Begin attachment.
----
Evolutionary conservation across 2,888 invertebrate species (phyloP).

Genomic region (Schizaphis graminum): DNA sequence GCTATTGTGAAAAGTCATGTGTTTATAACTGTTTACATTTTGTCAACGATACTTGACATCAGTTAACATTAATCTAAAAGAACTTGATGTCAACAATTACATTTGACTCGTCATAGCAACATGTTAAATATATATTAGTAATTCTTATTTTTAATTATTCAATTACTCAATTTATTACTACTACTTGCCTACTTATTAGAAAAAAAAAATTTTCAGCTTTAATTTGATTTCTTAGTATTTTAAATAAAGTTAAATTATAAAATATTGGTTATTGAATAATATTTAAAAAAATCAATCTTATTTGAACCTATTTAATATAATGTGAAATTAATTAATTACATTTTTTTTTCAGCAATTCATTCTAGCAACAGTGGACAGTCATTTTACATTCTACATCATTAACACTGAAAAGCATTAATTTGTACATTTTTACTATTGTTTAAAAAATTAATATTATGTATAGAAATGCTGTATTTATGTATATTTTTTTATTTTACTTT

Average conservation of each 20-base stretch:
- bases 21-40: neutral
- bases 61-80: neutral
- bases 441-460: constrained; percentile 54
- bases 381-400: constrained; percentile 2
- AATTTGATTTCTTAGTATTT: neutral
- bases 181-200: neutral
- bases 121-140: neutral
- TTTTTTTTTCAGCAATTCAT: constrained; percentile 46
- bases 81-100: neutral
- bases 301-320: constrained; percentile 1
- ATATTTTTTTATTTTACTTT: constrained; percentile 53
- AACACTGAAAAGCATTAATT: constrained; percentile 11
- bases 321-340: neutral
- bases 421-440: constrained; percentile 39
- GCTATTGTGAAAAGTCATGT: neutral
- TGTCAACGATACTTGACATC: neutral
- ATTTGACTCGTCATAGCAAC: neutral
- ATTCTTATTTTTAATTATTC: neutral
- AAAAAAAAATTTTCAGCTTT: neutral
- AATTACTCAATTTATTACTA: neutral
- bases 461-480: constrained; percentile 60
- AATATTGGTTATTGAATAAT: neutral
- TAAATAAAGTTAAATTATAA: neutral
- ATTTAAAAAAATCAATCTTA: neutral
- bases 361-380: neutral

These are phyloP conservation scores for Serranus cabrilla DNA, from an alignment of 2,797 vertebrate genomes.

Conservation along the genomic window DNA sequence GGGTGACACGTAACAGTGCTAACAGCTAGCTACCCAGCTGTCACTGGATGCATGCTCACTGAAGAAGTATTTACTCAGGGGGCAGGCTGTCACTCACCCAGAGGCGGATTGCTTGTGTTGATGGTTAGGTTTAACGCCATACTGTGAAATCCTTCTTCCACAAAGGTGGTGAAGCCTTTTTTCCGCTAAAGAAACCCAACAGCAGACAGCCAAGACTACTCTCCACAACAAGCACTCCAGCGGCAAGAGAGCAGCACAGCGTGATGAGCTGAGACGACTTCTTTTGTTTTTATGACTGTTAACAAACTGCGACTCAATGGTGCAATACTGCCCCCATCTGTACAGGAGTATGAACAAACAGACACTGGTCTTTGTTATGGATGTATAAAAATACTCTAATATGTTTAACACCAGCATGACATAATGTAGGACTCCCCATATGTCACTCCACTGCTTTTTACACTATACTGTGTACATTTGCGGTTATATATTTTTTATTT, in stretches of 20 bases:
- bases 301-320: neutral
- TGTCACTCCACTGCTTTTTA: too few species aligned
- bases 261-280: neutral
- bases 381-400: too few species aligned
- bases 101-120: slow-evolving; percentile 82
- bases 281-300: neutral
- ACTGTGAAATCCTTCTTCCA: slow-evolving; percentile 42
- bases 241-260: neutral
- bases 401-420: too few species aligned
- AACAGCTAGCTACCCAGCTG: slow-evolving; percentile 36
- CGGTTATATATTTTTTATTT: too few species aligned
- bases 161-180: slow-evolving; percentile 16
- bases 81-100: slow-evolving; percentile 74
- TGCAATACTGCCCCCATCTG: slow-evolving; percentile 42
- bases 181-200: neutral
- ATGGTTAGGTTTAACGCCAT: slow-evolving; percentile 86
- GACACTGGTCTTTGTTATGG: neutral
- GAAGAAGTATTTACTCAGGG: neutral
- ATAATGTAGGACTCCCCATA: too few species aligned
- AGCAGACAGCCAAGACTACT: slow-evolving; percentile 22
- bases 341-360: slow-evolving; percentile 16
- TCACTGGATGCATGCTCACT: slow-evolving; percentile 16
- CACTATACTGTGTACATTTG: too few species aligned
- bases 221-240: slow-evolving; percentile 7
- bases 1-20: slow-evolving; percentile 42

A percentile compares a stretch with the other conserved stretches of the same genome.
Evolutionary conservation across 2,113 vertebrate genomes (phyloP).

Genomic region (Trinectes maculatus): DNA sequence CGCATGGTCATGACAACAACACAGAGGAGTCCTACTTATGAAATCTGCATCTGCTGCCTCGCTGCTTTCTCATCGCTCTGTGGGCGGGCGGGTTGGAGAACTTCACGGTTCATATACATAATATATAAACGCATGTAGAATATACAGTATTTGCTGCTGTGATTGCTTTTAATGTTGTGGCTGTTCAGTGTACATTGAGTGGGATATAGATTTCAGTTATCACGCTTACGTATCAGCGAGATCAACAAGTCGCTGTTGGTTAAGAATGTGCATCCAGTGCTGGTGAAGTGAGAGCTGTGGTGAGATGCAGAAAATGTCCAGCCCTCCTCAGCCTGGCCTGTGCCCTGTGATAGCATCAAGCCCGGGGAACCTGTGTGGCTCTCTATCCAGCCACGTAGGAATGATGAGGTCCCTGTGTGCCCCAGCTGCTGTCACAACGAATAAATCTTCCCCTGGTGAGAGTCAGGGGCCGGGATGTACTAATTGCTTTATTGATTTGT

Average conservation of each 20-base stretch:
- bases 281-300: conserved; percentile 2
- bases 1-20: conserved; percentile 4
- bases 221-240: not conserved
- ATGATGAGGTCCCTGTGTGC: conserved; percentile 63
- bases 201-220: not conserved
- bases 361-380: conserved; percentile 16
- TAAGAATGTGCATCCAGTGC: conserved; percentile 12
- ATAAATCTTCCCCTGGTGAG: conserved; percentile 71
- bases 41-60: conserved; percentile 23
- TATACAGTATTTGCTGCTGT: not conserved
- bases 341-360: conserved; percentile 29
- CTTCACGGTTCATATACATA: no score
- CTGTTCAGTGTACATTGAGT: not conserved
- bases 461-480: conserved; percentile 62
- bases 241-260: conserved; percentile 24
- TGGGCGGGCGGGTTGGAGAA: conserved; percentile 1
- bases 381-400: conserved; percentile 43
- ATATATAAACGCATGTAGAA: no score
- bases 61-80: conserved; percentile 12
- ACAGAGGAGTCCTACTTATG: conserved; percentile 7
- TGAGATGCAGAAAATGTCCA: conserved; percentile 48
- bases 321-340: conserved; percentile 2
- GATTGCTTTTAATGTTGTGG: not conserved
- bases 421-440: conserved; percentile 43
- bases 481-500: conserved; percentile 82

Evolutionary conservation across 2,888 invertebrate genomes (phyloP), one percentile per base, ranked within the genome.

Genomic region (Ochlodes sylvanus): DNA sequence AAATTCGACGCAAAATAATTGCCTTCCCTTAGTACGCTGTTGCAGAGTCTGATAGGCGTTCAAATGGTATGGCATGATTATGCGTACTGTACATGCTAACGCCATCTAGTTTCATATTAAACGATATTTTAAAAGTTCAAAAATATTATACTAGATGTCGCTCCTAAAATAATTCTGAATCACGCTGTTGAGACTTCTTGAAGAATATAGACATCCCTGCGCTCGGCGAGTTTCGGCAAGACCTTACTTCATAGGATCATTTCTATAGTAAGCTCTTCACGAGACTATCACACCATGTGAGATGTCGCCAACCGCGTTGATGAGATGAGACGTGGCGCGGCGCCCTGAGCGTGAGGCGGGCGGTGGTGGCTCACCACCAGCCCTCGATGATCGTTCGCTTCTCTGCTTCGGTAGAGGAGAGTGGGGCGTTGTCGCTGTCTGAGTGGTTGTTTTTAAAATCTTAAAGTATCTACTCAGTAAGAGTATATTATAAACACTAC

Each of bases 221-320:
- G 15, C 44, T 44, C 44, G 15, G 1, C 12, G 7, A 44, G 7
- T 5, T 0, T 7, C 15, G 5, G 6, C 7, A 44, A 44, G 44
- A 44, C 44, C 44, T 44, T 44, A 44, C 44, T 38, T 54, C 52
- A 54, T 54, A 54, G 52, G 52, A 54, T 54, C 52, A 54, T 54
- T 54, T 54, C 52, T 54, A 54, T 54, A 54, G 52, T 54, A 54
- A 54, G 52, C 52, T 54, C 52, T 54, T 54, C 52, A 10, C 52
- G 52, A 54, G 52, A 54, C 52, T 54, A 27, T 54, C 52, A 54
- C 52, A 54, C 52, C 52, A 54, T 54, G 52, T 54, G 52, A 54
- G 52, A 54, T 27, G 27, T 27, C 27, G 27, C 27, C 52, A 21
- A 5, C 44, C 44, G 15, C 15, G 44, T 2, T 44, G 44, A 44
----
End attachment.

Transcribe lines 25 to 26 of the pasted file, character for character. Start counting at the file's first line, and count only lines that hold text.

- AATATTGGTTATTGAATAAT: neutral
- TAAATAAAGTTAAATTATAA: neutral